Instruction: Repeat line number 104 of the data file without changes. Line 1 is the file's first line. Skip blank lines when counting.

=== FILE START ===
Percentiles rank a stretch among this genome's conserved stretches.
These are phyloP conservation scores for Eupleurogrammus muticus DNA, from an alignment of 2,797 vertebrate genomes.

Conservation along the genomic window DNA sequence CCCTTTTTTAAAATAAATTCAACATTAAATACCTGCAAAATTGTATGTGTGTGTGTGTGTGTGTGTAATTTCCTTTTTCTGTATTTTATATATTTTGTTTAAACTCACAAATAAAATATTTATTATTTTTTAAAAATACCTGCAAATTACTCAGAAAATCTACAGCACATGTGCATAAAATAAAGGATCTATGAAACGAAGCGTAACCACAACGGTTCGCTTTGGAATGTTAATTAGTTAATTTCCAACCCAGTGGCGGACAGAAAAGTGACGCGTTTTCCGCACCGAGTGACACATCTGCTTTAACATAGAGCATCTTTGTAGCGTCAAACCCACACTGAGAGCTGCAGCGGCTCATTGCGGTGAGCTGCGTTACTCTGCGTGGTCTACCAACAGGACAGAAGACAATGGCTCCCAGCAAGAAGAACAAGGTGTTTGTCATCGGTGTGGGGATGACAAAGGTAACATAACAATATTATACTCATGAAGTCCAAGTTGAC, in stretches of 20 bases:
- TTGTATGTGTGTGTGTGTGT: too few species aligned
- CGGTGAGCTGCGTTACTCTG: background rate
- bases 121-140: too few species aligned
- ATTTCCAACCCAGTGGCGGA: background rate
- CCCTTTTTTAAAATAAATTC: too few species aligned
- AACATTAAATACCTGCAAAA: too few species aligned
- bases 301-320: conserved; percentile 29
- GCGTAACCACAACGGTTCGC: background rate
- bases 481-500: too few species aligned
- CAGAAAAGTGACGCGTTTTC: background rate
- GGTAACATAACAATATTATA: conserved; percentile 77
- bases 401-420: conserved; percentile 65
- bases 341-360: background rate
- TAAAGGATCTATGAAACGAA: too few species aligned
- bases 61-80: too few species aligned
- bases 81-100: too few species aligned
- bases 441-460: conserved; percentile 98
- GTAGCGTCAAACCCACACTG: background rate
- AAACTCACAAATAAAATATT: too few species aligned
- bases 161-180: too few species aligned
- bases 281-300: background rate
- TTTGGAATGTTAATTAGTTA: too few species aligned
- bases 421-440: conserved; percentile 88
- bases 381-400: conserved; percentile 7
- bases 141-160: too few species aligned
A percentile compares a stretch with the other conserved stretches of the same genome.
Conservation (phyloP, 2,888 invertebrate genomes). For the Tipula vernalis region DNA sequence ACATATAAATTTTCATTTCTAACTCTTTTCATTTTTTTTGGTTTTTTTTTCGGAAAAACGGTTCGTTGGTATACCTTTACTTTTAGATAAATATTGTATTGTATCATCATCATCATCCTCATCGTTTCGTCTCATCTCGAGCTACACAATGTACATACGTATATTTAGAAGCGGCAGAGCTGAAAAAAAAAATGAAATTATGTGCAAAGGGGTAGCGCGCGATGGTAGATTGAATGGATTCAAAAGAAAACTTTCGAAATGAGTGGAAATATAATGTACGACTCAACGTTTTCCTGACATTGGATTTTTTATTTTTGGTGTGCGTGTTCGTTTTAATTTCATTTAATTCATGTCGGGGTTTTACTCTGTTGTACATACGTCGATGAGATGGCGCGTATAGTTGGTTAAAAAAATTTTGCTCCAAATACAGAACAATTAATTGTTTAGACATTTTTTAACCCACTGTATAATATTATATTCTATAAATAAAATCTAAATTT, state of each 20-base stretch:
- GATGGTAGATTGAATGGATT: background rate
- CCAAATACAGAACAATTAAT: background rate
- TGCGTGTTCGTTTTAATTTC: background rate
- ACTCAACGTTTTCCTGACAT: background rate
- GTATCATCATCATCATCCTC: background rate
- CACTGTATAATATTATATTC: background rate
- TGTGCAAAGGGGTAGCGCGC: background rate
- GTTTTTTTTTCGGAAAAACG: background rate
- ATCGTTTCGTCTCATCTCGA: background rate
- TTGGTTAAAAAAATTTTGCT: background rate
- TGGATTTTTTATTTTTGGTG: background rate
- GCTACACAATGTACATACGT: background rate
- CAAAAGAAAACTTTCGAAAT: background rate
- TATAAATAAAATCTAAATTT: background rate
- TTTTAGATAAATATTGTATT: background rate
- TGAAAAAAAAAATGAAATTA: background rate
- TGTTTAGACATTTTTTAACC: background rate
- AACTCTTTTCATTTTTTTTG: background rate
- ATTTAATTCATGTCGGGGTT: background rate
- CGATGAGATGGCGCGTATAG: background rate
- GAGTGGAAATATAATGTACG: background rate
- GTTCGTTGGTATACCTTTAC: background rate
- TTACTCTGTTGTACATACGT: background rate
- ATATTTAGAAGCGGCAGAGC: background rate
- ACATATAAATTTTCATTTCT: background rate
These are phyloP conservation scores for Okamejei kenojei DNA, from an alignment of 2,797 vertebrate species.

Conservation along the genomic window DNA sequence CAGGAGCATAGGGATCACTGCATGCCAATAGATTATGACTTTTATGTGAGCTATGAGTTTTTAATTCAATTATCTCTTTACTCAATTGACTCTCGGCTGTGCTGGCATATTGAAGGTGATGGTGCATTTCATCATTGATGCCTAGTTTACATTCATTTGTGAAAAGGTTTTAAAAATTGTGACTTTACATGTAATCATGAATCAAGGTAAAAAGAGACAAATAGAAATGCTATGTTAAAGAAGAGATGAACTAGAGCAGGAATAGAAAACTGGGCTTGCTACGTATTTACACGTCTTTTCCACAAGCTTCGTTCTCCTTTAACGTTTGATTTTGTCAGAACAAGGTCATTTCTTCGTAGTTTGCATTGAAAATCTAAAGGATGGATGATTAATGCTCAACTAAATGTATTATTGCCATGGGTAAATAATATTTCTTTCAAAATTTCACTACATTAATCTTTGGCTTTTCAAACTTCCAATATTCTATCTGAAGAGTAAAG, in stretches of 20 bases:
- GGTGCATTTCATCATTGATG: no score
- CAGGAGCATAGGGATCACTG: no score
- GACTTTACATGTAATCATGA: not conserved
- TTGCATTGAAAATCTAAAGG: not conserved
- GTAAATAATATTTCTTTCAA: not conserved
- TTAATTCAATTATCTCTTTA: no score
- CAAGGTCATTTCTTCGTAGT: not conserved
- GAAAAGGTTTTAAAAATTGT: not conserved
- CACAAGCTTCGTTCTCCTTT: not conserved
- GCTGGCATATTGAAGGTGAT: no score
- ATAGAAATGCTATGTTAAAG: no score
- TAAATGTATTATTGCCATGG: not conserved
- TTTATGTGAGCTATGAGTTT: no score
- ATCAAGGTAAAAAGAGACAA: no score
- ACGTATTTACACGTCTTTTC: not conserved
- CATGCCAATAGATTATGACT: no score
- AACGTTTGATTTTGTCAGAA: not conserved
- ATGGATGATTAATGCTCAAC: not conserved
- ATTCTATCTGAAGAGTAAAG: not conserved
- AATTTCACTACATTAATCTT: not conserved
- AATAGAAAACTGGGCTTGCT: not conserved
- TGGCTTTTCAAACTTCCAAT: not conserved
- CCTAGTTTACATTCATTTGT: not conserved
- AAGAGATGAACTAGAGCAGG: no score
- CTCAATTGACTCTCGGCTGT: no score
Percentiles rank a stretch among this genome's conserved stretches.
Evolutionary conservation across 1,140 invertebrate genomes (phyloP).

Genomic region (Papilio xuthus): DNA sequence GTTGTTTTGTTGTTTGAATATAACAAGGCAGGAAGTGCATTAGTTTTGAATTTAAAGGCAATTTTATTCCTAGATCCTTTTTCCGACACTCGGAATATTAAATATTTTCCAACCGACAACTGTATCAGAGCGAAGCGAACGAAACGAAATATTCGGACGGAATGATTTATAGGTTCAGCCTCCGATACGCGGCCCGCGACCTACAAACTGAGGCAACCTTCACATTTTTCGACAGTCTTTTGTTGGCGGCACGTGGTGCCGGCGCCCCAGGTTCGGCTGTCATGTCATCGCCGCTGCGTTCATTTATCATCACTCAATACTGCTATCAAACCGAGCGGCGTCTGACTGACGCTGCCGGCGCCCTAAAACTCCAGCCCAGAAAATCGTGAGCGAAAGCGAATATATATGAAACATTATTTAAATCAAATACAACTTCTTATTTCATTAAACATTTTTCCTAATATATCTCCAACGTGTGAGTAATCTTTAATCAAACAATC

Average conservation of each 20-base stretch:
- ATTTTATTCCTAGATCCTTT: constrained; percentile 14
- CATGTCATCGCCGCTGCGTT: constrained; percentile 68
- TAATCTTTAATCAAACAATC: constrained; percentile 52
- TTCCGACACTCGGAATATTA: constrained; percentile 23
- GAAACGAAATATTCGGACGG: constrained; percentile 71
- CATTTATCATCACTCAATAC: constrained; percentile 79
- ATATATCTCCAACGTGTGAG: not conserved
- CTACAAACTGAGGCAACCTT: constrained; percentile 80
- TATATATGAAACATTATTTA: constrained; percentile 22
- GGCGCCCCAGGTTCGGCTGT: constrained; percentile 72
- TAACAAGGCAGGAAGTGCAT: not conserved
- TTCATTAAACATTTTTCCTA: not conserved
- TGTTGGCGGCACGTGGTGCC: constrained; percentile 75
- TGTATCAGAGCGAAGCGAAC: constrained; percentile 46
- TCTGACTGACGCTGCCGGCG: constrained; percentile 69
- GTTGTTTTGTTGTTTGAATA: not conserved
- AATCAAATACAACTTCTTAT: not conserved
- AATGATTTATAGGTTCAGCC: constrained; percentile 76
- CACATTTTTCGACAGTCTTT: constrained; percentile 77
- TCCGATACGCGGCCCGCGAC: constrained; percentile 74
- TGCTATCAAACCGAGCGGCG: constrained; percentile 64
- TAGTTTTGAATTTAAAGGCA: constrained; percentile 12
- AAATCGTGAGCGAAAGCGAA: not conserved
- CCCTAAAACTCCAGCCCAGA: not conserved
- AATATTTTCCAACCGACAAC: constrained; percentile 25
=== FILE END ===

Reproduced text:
- AATGATTTATAGGTTCAGCC: constrained; percentile 76